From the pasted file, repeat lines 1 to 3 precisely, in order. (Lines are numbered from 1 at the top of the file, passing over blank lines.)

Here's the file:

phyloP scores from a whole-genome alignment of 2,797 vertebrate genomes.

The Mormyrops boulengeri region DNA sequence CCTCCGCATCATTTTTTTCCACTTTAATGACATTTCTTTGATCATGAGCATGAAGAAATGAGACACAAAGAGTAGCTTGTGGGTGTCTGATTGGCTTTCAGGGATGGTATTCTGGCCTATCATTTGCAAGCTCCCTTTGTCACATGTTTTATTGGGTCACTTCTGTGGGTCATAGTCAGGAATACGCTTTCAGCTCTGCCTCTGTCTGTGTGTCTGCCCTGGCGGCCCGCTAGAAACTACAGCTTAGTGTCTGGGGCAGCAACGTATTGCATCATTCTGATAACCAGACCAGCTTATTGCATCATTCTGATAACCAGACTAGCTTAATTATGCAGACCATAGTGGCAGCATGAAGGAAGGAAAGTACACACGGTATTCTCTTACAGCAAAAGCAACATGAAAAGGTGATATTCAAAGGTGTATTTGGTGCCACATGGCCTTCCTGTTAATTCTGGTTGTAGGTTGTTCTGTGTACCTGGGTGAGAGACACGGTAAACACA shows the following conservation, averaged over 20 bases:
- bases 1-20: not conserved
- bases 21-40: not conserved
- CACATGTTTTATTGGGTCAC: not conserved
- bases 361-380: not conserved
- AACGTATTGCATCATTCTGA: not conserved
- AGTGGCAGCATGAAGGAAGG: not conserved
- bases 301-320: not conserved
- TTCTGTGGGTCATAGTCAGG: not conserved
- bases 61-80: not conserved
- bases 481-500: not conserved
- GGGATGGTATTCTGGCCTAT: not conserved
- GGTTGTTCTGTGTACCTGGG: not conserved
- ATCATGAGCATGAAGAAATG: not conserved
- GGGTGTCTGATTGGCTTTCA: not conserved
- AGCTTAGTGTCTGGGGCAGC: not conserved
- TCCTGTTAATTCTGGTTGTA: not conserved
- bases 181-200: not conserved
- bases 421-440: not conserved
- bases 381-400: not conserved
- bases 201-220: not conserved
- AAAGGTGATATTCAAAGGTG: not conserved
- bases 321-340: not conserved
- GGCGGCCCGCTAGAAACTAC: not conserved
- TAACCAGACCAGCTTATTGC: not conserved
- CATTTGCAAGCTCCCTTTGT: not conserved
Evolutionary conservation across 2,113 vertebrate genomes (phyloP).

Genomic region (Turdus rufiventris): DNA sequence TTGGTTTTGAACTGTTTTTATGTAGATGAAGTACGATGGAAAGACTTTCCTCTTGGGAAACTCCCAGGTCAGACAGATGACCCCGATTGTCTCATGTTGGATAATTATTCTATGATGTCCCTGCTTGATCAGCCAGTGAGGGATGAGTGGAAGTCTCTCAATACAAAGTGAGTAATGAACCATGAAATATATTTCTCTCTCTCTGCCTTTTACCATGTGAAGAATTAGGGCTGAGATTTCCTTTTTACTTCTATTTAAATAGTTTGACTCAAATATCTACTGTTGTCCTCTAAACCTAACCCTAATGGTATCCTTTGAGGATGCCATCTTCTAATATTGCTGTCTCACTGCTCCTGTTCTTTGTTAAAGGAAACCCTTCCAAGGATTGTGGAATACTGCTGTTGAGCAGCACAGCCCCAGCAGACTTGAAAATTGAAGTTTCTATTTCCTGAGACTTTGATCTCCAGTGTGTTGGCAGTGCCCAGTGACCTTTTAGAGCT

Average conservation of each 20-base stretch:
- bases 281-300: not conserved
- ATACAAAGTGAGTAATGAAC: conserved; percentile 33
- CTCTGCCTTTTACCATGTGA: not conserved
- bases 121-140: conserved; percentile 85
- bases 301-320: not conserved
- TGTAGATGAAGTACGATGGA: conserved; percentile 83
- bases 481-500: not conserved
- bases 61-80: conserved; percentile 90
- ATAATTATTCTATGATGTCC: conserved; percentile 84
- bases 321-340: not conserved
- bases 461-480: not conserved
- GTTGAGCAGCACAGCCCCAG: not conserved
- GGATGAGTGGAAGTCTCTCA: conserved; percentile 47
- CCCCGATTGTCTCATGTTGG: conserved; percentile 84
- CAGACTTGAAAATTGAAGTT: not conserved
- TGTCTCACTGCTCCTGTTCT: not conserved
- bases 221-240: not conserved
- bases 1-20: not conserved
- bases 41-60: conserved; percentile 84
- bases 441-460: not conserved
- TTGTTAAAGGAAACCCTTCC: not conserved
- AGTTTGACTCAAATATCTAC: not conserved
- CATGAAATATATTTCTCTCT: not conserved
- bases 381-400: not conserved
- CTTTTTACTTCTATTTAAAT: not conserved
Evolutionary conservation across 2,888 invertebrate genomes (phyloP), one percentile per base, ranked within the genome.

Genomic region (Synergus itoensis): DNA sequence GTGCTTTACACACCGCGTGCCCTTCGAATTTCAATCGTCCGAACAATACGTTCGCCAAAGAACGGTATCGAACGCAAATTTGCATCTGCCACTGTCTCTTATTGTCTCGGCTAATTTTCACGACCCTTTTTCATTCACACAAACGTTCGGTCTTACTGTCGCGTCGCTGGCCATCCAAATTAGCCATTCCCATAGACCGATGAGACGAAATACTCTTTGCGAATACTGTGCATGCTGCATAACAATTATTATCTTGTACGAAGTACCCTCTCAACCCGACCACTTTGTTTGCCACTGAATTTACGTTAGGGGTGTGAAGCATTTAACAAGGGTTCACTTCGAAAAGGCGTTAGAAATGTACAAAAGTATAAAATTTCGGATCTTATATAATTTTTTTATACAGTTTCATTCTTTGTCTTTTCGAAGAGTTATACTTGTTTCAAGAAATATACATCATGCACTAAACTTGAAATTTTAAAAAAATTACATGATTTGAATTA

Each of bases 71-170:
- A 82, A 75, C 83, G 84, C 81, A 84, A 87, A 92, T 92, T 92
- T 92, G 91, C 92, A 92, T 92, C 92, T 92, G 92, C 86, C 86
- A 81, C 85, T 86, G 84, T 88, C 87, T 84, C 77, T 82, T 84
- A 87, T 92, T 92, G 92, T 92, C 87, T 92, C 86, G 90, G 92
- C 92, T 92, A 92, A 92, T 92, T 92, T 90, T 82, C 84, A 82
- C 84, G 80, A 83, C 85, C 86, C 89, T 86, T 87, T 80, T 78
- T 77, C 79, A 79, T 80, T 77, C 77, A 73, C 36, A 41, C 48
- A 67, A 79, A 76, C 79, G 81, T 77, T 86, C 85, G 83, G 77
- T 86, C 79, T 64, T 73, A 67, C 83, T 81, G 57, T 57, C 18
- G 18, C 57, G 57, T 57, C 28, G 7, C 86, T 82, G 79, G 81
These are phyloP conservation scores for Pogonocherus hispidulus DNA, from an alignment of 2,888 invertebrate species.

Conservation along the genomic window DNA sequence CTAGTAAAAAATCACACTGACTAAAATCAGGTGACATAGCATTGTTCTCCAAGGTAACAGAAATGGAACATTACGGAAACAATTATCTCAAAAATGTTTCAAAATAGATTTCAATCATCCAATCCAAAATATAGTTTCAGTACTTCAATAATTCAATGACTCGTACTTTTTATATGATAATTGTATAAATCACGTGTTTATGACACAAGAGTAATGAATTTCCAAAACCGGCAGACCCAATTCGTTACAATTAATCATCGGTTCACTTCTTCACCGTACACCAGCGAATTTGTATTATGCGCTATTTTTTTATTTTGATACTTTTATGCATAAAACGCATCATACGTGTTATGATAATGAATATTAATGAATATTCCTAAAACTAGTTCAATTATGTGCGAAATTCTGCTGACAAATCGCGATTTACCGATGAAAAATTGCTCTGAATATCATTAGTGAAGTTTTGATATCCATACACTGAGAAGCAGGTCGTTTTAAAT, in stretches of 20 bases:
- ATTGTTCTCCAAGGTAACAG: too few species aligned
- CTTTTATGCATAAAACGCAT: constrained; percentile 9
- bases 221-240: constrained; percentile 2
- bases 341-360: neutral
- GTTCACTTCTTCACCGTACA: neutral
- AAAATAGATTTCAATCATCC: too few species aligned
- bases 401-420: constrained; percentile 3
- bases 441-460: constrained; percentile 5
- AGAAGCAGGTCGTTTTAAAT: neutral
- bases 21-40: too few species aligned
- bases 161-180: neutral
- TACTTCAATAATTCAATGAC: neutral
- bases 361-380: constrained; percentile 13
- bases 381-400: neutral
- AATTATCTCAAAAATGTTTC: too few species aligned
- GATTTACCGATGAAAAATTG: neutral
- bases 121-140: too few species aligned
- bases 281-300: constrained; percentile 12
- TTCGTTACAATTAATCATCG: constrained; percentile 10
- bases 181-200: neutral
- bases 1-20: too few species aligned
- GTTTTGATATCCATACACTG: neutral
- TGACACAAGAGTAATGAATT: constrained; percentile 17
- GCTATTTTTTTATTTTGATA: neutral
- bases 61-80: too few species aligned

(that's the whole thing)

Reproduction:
phyloP scores from a whole-genome alignment of 2,797 vertebrate genomes.

The Mormyrops boulengeri region DNA sequence CCTCCGCATCATTTTTTTCCACTTTAATGACATTTCTTTGATCATGAGCATGAAGAAATGAGACACAAAGAGTAGCTTGTGGGTGTCTGATTGGCTTTCAGGGATGGTATTCTGGCCTATCATTTGCAAGCTCCCTTTGTCACATGTTTTATTGGGTCACTTCTGTGGGTCATAGTCAGGAATACGCTTTCAGCTCTGCCTCTGTCTGTGTGTCTGCCCTGGCGGCCCGCTAGAAACTACAGCTTAGTGTCTGGGGCAGCAACGTATTGCATCATTCTGATAACCAGACCAGCTTATTGCATCATTCTGATAACCAGACTAGCTTAATTATGCAGACCATAGTGGCAGCATGAAGGAAGGAAAGTACACACGGTATTCTCTTACAGCAAAAGCAACATGAAAAGGTGATATTCAAAGGTGTATTTGGTGCCACATGGCCTTCCTGTTAATTCTGGTTGTAGGTTGTTCTGTGTACCTGGGTGAGAGACACGGTAAACACA shows the following conservation, averaged over 20 bases:
- bases 1-20: not conserved